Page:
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'Winning no matter what'

The Baltimore Sun

Bobby Stone had such a zest for competition that it seemed appropriate to hold the ninth annual Ridgeway Elementary School Invitational in his honor this year. Every time he crossed a finish line in previous years of the Special Olympics-like event, he threw his arms straight up in the air as though had won, whether or not he had.

"He just had fun," said his father, Bob Stone Sr. of Odenton. "He was winning no matter what."

Bobby, who graduated from the school in Severn last year, died in September of a lung infection. The 11-year-old had struggled with immunodeficiency problems since receiving a heart transplant as a toddler.

A picture on display at this year's Run, Jump & Throw event Thursday showed a grinning Bobby after he finished running the 50-meter dash as a second-grader. Despite splints on his legs, he enjoyed running most, said his mother Pam Stone, a substitute teacher at the school.

"He just liked having the kids cheering for him," his father said.

About 40 special-education students at the 535-student school are mainstreamed into traditional classes. The Run, Jump & Throw event is one of the ways the school has tried to integrate special-education students with other children. Students who have mental and physical disabilities are paired with other students who coach and participate alongside them in track-and-field events.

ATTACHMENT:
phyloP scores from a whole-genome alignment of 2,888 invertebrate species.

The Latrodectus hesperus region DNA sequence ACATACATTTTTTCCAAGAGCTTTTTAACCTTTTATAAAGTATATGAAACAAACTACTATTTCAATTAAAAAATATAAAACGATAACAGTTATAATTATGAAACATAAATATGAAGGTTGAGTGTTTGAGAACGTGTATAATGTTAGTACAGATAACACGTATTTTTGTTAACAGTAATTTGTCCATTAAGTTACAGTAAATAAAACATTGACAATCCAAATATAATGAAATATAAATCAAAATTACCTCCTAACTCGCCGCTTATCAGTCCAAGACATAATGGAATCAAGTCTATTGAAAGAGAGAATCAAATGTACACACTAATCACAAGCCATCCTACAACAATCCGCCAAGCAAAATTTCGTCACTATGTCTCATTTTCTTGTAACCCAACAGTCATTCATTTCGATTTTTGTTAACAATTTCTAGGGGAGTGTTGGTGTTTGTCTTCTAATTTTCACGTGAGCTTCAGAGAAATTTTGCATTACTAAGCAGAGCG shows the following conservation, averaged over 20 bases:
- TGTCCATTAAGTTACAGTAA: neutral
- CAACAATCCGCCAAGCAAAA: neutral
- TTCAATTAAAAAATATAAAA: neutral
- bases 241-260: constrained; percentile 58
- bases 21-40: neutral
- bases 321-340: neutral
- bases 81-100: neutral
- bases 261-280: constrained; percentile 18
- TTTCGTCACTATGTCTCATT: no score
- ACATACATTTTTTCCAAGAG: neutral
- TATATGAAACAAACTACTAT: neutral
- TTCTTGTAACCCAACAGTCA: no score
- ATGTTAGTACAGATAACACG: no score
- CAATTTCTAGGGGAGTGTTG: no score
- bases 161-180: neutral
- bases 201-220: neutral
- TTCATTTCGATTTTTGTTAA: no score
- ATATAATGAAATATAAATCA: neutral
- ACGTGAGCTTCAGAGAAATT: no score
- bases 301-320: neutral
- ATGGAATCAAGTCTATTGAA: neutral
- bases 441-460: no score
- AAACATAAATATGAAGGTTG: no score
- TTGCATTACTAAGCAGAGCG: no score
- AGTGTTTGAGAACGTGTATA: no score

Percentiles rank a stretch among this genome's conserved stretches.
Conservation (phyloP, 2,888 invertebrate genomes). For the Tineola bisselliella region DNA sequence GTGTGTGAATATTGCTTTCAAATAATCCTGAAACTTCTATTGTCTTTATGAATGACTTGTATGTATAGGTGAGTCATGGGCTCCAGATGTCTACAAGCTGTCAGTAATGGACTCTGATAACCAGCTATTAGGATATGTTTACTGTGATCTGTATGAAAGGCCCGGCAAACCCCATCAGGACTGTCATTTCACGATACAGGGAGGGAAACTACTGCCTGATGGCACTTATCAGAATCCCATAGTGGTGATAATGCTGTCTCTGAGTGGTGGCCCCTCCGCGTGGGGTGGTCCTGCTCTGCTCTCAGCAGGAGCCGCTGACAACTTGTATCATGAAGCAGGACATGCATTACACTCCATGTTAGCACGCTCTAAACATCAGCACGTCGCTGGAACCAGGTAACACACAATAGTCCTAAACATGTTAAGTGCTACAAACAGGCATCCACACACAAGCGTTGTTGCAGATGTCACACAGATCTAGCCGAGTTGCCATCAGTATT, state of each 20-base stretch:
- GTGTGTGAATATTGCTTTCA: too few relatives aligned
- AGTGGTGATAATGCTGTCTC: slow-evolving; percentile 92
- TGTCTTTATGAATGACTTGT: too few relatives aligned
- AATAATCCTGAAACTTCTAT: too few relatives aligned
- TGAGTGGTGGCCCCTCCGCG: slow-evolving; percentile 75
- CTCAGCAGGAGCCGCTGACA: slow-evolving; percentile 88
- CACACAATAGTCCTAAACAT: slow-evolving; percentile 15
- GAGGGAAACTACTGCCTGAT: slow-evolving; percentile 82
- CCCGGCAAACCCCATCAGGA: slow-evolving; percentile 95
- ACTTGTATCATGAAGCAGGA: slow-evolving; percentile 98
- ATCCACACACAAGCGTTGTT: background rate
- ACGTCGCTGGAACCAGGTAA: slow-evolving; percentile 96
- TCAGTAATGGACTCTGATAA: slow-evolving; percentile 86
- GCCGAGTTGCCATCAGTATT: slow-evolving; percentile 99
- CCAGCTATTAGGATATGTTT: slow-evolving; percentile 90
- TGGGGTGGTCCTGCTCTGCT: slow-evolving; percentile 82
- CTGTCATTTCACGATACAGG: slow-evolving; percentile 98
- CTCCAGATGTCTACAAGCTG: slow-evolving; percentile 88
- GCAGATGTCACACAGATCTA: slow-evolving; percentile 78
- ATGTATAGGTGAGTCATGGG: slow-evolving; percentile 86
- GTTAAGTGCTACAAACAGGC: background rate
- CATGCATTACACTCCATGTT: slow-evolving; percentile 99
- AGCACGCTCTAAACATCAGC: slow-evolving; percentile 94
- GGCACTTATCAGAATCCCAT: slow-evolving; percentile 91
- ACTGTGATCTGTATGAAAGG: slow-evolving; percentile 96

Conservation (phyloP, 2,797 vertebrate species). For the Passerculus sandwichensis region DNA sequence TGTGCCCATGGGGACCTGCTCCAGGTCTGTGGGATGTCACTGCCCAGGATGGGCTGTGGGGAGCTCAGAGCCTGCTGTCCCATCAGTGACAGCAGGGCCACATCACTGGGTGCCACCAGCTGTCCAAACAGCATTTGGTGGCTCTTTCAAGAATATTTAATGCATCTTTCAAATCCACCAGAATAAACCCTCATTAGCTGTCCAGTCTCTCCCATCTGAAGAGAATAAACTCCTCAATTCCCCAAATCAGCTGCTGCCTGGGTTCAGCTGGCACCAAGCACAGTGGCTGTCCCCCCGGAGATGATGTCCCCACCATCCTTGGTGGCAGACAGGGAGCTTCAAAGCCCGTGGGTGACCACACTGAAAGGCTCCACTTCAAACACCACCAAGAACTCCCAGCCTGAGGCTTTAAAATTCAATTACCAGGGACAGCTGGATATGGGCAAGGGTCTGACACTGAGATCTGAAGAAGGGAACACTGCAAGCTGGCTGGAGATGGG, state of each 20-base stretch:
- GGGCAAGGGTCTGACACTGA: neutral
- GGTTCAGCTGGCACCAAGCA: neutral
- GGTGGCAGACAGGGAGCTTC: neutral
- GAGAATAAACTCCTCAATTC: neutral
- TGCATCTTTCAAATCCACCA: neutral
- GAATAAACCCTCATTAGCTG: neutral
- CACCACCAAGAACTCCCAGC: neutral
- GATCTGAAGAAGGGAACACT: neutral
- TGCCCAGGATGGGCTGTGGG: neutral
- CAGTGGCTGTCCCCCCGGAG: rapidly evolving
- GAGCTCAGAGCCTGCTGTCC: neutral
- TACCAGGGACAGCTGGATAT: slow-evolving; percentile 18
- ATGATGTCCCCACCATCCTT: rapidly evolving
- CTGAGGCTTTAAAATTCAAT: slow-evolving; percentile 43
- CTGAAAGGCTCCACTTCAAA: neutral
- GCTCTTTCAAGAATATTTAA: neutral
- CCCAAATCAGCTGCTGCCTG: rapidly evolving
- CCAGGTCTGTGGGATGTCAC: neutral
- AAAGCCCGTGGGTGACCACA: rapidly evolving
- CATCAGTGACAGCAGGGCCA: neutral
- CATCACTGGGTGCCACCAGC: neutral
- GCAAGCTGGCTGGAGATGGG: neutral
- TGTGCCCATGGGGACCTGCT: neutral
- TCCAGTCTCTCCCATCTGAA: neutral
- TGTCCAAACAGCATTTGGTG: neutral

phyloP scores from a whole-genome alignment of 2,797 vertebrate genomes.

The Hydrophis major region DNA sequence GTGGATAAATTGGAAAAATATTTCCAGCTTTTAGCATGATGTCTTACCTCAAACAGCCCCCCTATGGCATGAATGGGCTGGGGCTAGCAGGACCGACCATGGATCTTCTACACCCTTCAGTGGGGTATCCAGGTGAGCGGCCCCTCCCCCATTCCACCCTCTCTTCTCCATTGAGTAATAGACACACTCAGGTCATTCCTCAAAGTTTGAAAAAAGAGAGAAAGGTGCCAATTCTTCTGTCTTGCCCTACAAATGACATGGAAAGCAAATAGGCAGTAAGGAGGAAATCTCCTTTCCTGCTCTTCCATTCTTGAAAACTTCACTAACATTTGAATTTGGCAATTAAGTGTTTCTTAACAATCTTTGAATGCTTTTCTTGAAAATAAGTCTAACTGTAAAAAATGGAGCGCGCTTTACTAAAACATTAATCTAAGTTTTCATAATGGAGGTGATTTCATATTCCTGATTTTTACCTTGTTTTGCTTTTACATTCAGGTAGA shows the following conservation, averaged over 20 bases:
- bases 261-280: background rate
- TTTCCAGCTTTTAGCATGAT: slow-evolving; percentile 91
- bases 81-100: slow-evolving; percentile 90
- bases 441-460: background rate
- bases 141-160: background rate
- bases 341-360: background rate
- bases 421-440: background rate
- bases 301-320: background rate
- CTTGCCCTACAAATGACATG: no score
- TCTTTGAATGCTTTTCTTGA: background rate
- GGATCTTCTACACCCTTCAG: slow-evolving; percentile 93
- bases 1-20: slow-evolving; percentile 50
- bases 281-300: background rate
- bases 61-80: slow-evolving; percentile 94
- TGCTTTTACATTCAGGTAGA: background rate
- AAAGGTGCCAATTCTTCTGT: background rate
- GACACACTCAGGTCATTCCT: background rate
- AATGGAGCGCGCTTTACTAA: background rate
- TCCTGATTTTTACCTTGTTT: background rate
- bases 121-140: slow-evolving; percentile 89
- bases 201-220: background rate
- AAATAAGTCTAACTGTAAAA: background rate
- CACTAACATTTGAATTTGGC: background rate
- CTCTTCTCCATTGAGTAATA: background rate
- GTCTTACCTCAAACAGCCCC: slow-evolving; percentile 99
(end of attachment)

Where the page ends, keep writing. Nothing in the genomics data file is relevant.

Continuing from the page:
"We want them [the special education students] to be able to see that they can excel," said Ridgeway Principal Vickie Wardell.

The program is sponsored by Partners for Success, Special Olympics of Anne Arundel County and the Anne Arundel County public schools.

Participating were 160 children from Ridgeway, Brock Bridge, Jones, Marley, Millersville and Waugh Chapel elementary schools. Wardell said she has received inquiries from other schools in the county but doesn't have room to expand the event.

This is the first year Waugh Chapel has been involved. Wardell invited the school to participate because some of its students transferred from Ridgeway when the special-education program expanded.

Megan Campbell, a second-grader who is autistic, was one of those students. She and one other special-education student trained for the event with the help of four fifth-graders.

Two of the fifth-graders, Shawn Hardesty and Ben Hicks, ran with Megan in the 50-meter dash. When it came to the long jump, they jumped over and over until Megan followed suit.

Because Megan doesn't speak, the boys tried communicating in sign language and acting out the events they wanted her to participate in.

"After a while, she'll smile and she'll love it," Ben said.

Megan's father, Paul Campbell, said he hopes the event will help Megan start to socialize and learn how to talk.

"I want her to make friends," Campbell said.

Campbell, who is deaf, participated in similar athletic events when he was a child, and he encouraged Ridgeway to get in touch with Waugh Chapel.

Karen Hardesty said she is glad that her son, Shawn, had the opportunity to learn to work with children with varying abilities. "This kind of rounds him as a person," Hardesty said.

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